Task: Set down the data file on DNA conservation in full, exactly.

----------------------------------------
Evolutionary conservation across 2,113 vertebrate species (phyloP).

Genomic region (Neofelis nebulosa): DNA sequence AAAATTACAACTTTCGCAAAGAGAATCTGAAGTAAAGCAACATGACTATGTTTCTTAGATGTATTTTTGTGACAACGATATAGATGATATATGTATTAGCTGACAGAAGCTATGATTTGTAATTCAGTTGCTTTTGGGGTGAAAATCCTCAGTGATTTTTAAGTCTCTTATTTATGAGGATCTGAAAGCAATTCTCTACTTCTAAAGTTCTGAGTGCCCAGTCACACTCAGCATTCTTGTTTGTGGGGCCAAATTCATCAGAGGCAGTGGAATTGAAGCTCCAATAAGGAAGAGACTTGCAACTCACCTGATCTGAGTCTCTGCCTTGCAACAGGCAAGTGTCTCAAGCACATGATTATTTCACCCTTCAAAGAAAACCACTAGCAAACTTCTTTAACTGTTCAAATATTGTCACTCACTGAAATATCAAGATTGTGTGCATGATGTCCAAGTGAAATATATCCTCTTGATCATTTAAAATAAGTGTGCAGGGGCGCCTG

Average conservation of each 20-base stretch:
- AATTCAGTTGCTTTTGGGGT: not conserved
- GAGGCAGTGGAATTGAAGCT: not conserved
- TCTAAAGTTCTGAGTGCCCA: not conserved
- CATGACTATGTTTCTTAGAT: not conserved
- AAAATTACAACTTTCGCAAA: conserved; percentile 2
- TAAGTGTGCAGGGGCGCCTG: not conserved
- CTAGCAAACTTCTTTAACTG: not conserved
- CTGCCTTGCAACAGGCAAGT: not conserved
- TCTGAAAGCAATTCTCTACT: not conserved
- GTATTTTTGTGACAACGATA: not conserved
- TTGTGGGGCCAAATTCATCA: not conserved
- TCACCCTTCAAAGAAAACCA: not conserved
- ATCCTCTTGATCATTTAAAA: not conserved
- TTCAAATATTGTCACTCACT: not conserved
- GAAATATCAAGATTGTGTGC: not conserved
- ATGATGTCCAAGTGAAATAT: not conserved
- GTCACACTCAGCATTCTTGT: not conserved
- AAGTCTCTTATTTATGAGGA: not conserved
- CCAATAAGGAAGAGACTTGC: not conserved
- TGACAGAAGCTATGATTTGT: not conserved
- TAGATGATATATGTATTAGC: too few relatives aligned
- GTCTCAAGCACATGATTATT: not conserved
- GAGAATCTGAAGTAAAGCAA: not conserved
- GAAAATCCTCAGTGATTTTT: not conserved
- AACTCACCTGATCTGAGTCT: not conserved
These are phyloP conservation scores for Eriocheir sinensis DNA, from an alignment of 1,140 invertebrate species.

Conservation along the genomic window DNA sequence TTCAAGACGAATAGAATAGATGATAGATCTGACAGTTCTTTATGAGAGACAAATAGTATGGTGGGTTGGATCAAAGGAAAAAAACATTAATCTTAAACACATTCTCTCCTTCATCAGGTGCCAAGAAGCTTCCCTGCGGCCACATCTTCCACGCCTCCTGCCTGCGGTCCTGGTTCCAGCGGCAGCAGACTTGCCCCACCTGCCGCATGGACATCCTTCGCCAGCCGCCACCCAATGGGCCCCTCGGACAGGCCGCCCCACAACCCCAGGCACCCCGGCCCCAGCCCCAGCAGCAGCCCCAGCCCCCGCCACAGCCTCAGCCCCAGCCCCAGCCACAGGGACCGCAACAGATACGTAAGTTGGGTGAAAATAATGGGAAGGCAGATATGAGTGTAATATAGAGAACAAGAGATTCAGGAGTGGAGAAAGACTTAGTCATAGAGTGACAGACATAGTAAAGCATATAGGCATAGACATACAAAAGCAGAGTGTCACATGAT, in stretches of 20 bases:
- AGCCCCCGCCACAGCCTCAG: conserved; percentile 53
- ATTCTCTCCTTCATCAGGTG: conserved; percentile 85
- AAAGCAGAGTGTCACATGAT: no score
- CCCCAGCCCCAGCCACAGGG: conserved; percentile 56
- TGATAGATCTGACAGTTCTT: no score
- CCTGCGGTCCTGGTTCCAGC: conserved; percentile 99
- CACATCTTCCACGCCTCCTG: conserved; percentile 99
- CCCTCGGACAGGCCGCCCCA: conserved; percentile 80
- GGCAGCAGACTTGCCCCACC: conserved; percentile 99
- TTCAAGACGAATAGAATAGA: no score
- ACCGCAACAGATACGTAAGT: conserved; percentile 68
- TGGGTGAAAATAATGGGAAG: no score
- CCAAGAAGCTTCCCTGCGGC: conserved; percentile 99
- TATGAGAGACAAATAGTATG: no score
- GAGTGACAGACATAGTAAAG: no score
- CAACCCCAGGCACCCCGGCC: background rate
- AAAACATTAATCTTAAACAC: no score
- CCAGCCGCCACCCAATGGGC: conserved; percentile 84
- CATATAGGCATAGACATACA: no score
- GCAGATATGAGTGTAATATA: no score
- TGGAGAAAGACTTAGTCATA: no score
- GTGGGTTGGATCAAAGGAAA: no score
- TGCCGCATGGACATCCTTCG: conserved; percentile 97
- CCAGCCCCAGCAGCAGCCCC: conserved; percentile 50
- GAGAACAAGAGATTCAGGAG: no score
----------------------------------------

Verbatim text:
Evolutionary conservation across 2,113 vertebrate species (phyloP).

Genomic region (Neofelis nebulosa): DNA sequence AAAATTACAACTTTCGCAAAGAGAATCTGAAGTAAAGCAACATGACTATGTTTCTTAGATGTATTTTTGTGACAACGATATAGATGATATATGTATTAGCTGACAGAAGCTATGATTTGTAATTCAGTTGCTTTTGGGGTGAAAATCCTCAGTGATTTTTAAGTCTCTTATTTATGAGGATCTGAAAGCAATTCTCTACTTCTAAAGTTCTGAGTGCCCAGTCACACTCAGCATTCTTGTTTGTGGGGCCAAATTCATCAGAGGCAGTGGAATTGAAGCTCCAATAAGGAAGAGACTTGCAACTCACCTGATCTGAGTCTCTGCCTTGCAACAGGCAAGTGTCTCAAGCACATGATTATTTCACCCTTCAAAGAAAACCACTAGCAAACTTCTTTAACTGTTCAAATATTGTCACTCACTGAAATATCAAGATTGTGTGCATGATGTCCAAGTGAAATATATCCTCTTGATCATTTAAAATAAGTGTGCAGGGGCGCCTG

Average conservation of each 20-base stretch:
- AATTCAGTTGCTTTTGGGGT: not conserved
- GAGGCAGTGGAATTGAAGCT: not conserved
- TCTAAAGTTCTGAGTGCCCA: not conserved
- CATGACTATGTTTCTTAGAT: not conserved
- AAAATTACAACTTTCGCAAA: conserved; percentile 2
- TAAGTGTGCAGGGGCGCCTG: not conserved
- CTAGCAAACTTCTTTAACTG: not conserved
- CTGCCTTGCAACAGGCAAGT: not conserved
- TCTGAAAGCAATTCTCTACT: not conserved
- GTATTTTTGTGACAACGATA: not conserved
- TTGTGGGGCCAAATTCATCA: not conserved
- TCACCCTTCAAAGAAAACCA: not conserved
- ATCCTCTTGATCATTTAAAA: not conserved
- TTCAAATATTGTCACTCACT: not conserved
- GAAATATCAAGATTGTGTGC: not conserved
- ATGATGTCCAAGTGAAATAT: not conserved
- GTCACACTCAGCATTCTTGT: not conserved
- AAGTCTCTTATTTATGAGGA: not conserved
- CCAATAAGGAAGAGACTTGC: not conserved
- TGACAGAAGCTATGATTTGT: not conserved
- TAGATGATATATGTATTAGC: too few relatives aligned
- GTCTCAAGCACATGATTATT: not conserved
- GAGAATCTGAAGTAAAGCAA: not conserved
- GAAAATCCTCAGTGATTTTT: not conserved
- AACTCACCTGATCTGAGTCT: not conserved
These are phyloP conservation scores for Eriocheir sinensis DNA, from an alignment of 1,140 invertebrate species.

Conservation along the genomic window DNA sequence TTCAAGACGAATAGAATAGATGATAGATCTGACAGTTCTTTATGAGAGACAAATAGTATGGTGGGTTGGATCAAAGGAAAAAAACATTAATCTTAAACACATTCTCTCCTTCATCAGGTGCCAAGAAGCTTCCCTGCGGCCACATCTTCCACGCCTCCTGCCTGCGGTCCTGGTTCCAGCGGCAGCAGACTTGCCCCACCTGCCGCATGGACATCCTTCGCCAGCCGCCACCCAATGGGCCCCTCGGACAGGCCGCCCCACAACCCCAGGCACCCCGGCCCCAGCCCCAGCAGCAGCCCCAGCCCCCGCCACAGCCTCAGCCCCAGCCCCAGCCACAGGGACCGCAACAGATACGTAAGTTGGGTGAAAATAATGGGAAGGCAGATATGAGTGTAATATAGAGAACAAGAGATTCAGGAGTGGAGAAAGACTTAGTCATAGAGTGACAGACATAGTAAAGCATATAGGCATAGACATACAAAAGCAGAGTGTCACATGAT, in stretches of 20 bases:
- AGCCCCCGCCACAGCCTCAG: conserved; percentile 53
- ATTCTCTCCTTCATCAGGTG: conserved; percentile 85
- AAAGCAGAGTGTCACATGAT: no score
- CCCCAGCCCCAGCCACAGGG: conserved; percentile 56
- TGATAGATCTGACAGTTCTT: no score
- CCTGCGGTCCTGGTTCCAGC: conserved; percentile 99
- CACATCTTCCACGCCTCCTG: conserved; percentile 99
- CCCTCGGACAGGCCGCCCCA: conserved; percentile 80
- GGCAGCAGACTTGCCCCACC: conserved; percentile 99
- TTCAAGACGAATAGAATAGA: no score
- ACCGCAACAGATACGTAAGT: conserved; percentile 68
- TGGGTGAAAATAATGGGAAG: no score
- CCAAGAAGCTTCCCTGCGGC: conserved; percentile 99
- TATGAGAGACAAATAGTATG: no score
- GAGTGACAGACATAGTAAAG: no score
- CAACCCCAGGCACCCCGGCC: background rate
- AAAACATTAATCTTAAACAC: no score
- CCAGCCGCCACCCAATGGGC: conserved; percentile 84
- CATATAGGCATAGACATACA: no score
- GCAGATATGAGTGTAATATA: no score
- TGGAGAAAGACTTAGTCATA: no score
- GTGGGTTGGATCAAAGGAAA: no score
- TGCCGCATGGACATCCTTCG: conserved; percentile 97
- CCAGCCCCAGCAGCAGCCCC: conserved; percentile 50
- GAGAACAAGAGATTCAGGAG: no score